And work continues on Village Hill, built on the grounds of the former Northampton State Hospital, where space has been in high demand. Kollmorgen Electro-Optical (now L-3 KEO) relocated there from King Street, a boutique hotel is being created in a building that once housed male attendants at the state hospital, and 9,000 square feet in a new, 12,000-square-foot office building under construction have already been rented.
The projects promise to enhance the city as well improve its economy. “We are pleased not only because of the growth in economic activity, but because it will allow us to expand our tax base,” Narkewicz said, explaining that taxpayers will vote on June 25 on whether to allow a $2.5 million Proposition 2 1/2 override because Northampton is facing significant cuts in service due to a $1.4 million budget gap.
Still, progress continues. “All of the projects we have going on fuel each other,” Masterson said. “But it’s critically important for us to keep adding to them, and we think Amtrak will be another way to bring large numbers of people here.”
Narkewicz agrees, and believes the anticipated commuter rail service will have a positive impact on the city. The return of Amtrak service, which will transport passengers along the west side of the Connecticut River, is part of a larger, $73 million federal project, and calls for a shift next year in the Amtrak-Vermonter’s route, which will include new stations in Greenfield, Northampton, and Holyoke.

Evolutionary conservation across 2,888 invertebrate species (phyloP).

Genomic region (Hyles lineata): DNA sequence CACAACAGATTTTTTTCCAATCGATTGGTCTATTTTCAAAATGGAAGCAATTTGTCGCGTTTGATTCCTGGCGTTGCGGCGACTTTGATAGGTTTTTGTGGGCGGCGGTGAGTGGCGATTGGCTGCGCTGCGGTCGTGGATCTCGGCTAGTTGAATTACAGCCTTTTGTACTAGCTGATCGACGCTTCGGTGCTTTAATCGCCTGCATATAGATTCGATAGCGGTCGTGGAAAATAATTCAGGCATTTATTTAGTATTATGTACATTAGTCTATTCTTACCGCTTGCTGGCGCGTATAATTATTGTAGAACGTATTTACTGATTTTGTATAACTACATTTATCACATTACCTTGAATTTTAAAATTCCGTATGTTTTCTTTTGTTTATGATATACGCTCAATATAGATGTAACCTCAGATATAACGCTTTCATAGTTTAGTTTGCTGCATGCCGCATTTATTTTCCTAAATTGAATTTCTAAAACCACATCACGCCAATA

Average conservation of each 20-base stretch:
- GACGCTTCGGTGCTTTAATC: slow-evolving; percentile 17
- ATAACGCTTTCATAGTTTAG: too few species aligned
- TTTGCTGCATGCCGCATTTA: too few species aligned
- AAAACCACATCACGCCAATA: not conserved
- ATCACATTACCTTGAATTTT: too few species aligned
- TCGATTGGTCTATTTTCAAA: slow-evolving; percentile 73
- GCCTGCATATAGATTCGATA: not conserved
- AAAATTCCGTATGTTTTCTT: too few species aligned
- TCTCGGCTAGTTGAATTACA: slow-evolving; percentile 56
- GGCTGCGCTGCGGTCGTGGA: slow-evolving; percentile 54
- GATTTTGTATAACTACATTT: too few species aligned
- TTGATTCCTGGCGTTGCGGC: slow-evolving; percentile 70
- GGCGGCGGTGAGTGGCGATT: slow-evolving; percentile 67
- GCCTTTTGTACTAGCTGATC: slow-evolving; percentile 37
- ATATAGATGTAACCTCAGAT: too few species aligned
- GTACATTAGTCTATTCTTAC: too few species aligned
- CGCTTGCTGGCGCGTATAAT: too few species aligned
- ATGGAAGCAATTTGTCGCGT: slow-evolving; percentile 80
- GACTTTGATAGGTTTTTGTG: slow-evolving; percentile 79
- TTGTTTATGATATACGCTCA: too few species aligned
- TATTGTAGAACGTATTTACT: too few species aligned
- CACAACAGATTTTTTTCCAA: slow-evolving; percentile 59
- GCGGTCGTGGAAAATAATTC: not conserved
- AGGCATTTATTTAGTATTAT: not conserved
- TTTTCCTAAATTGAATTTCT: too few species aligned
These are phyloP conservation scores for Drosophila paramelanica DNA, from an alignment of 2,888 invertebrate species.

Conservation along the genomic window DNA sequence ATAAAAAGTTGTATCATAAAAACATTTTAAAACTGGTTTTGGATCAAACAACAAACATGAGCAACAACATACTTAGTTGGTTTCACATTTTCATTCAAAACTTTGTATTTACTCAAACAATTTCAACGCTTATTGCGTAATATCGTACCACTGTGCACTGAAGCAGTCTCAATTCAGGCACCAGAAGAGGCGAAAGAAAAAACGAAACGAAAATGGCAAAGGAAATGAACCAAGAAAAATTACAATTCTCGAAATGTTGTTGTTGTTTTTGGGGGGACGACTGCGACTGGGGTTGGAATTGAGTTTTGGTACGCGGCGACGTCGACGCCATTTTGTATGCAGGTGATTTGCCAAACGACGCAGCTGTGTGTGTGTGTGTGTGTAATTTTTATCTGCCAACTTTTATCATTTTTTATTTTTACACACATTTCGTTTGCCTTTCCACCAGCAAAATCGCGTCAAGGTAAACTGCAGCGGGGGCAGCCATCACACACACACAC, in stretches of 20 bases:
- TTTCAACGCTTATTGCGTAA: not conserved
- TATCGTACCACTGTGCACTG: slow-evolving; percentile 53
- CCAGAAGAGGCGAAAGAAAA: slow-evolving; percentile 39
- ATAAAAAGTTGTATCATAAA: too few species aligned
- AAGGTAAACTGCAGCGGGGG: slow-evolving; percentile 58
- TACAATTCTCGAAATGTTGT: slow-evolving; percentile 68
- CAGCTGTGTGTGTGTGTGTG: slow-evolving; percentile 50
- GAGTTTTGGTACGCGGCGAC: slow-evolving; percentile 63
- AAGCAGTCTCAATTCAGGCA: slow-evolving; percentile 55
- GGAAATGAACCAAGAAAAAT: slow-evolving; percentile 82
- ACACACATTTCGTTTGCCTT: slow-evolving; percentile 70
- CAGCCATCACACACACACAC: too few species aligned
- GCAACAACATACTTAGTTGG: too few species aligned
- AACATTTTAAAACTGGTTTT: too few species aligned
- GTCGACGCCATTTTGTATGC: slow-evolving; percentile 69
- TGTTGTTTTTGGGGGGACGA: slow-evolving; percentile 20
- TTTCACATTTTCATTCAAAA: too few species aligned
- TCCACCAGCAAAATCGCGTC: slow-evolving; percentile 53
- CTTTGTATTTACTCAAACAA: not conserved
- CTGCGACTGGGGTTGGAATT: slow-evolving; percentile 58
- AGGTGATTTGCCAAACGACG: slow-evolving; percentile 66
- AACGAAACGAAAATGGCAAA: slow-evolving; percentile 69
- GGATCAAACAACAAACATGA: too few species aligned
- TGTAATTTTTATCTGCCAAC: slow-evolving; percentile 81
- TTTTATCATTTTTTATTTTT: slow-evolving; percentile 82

The mayor is part of a passenger-rail advisory committee made up of stakeholders in the community who want to maximize the railway’s potential. The Knowledge Corridor Feasibility Study, which the current construction project is based on, indicates that expanded rail can generate economic benefits to a number of communities, and Narkewicz believes it could increase the number of trips between the state of Vermont and Springfield. He would also like to see service extend into New York City.
“The rail service will benefit people in terms of transportation, but will also increase the potential for business, whether the passengers are students, tourists, or people who come here for our art and culture,” Narkewicz said.
He has been proactive in promoting an increase in the number of shuttles, and sent a letter to the secretary of the state Department of Transportation last month, citing numbers from Amtrak showing that regional rail ridership has boomed nationally and locally over the past 15 years.
“We believe this new rail service will deliver many positive economic benefits for downtown/urban revitalization, tourism, residential quality of life, and business/job development,” Narkewicz wrote, adding that the letter was also signed by Greenfield Mayor William Martin and Holyoke Mayor Alex Morse. “It’s an issue everyone agrees with, and it will be a real thrill for a lot of people to have Amtrak trains here.”
There are also plans to rebuild the old passenger platform at the former Union Station on Pleasant Street. The new, 40-foot platform will include an awning and cover designed to complement the building’s architecture.
Narkewicz said collaborations with residents, government agencies, other cities and towns, and a number of organizations, coupled with efforts to attract new business and spur economic growth, have had a positive result.
“We are moving forward,” he concluded. “There is a lot of activity here, and together, we are making a difference.”